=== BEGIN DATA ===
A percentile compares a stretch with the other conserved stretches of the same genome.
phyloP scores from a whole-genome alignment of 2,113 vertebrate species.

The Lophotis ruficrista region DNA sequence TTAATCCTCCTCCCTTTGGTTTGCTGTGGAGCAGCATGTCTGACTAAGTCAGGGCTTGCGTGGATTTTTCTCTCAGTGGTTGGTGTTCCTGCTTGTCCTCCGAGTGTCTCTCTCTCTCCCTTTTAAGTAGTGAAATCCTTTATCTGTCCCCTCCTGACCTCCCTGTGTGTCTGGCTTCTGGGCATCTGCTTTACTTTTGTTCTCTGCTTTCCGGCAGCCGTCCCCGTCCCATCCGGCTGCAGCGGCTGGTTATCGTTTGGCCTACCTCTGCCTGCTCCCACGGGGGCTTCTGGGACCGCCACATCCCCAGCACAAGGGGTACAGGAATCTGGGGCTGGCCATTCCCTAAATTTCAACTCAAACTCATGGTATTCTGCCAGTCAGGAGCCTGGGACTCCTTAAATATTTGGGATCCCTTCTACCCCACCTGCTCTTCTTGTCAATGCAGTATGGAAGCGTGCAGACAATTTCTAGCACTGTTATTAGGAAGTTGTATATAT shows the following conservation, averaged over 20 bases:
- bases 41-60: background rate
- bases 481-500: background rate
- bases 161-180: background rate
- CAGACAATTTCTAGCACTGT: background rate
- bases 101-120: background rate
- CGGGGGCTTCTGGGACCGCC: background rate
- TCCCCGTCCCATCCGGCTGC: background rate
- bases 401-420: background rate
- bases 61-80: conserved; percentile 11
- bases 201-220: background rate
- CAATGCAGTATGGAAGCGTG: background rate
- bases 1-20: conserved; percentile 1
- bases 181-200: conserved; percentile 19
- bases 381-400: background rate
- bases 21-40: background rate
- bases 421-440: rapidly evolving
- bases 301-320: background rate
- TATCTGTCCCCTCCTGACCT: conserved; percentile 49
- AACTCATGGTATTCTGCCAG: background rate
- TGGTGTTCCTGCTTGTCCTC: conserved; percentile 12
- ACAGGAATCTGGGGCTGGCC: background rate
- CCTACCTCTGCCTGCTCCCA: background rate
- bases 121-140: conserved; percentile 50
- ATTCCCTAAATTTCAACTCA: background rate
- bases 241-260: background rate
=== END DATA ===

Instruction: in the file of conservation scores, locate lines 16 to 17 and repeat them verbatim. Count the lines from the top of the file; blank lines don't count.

- bases 181-200: conserved; percentile 19
- bases 381-400: background rate